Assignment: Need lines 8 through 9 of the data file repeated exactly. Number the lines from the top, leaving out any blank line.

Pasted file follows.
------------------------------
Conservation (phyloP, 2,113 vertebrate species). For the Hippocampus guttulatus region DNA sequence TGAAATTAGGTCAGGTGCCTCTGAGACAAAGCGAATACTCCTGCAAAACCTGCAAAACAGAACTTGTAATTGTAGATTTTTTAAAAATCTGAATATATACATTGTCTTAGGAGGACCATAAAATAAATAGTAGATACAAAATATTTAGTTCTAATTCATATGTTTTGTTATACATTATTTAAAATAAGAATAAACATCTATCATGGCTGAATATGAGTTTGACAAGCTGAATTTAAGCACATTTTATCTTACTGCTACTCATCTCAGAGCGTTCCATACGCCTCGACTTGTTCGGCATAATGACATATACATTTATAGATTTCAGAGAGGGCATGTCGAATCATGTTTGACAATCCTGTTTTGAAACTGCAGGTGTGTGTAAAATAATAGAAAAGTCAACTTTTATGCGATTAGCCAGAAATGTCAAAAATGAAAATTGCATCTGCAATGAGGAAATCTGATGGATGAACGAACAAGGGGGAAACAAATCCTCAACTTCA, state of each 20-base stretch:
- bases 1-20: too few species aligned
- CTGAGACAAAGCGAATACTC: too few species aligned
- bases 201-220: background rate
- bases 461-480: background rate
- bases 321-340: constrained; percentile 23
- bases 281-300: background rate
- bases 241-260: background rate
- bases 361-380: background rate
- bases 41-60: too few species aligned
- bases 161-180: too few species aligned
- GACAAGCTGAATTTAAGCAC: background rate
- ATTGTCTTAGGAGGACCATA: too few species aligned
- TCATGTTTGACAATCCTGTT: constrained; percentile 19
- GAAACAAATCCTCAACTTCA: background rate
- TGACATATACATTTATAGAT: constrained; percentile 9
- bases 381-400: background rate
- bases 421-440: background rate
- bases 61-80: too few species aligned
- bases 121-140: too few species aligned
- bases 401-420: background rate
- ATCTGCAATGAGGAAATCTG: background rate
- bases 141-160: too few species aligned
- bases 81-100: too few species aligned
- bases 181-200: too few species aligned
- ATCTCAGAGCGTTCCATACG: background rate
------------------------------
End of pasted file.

- bases 241-260: background rate
- bases 361-380: background rate